Your browser is no longer supported

For the best possible experience using our website we recommend you upgrade to a newer version or another browser.

Your browser appears to have cookies disabled. For the best experience of this website, please enable cookies in your browser

We'll assume we have your consent to use cookies, for example so you won't need to log in each time you visit our site.
Learn more

EU CYCLISTS AND PEDESTRIANS ARE MOST AT RISK IN THE UK

  • Comment
New research published today claims pedestrians and cyclists have a greater chance of being killed on UK roads than...
New research published today claims pedestrians and cyclists have a greater chance of being killed on UK roads than anywhere else in the European Union, reports the Times (p5).

The report by the European transport safety council compared road accident figures from European and international countries collated in 1996.

One third of the 3,740 people killed on UK roads were either pedestrians or cyclists; more than twice the amount in France and higher than the EU average of less than one quarter.

The report also found that the risk of being killed in traffic per kilometre travelled in the UK is more than four times higher for cyclists and pedestrians than the occupants of cars.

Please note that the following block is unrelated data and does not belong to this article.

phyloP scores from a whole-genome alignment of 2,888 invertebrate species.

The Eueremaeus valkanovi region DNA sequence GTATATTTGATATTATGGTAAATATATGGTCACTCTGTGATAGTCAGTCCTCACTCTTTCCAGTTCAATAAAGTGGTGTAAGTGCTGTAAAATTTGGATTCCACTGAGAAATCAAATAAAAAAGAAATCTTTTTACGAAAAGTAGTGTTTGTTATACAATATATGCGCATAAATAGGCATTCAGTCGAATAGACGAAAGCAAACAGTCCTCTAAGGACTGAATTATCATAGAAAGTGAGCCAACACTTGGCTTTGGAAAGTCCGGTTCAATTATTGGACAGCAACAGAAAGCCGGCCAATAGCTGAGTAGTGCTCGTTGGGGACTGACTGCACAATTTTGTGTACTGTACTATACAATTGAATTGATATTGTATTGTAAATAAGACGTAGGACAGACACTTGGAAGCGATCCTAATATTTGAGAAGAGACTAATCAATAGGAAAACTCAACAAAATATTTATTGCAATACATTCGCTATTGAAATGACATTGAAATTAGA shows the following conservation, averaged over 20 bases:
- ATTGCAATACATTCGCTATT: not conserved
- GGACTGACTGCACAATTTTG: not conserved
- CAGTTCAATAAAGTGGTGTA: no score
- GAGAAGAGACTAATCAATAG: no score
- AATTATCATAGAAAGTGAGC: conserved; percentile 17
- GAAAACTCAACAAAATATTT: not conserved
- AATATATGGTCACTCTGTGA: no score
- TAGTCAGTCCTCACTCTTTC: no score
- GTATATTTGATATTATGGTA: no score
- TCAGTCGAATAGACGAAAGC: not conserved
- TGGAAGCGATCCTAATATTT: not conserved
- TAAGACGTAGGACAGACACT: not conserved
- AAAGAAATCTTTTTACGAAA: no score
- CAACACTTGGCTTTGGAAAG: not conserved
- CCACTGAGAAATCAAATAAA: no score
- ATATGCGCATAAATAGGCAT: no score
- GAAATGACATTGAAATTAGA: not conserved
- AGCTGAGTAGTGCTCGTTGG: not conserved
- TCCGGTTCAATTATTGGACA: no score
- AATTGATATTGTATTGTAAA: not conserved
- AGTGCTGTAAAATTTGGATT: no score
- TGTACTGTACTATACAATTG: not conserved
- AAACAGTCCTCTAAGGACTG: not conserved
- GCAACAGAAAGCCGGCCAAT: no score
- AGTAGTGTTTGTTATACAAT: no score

Non-motorist groups, such as the Pedestrians' Association, claim they are being 'ghettoised' by councils which are forcing them to share paths, bridleways and canal towpaths.

Ben Plowden, of the Pedestrians' Association, said: 'There are some councils that are taking a short-term option of trying to remove vulnerable groups from the roads. Instead, it should be a matter of keeping people out of harm's way by restricting speed and giving non-motorists equal access to roads.'

Overall, France had the worst road safety record, though only one sixth of the fatalities were cyclists and pedestrians.

  • Comment

Have your say

You must sign in to make a comment

Please remember that the submission of any material is governed by our Terms and Conditions and by submitting material you confirm your agreement to these Terms and Conditions.

Links may be included in your comments but HTML is not permitted.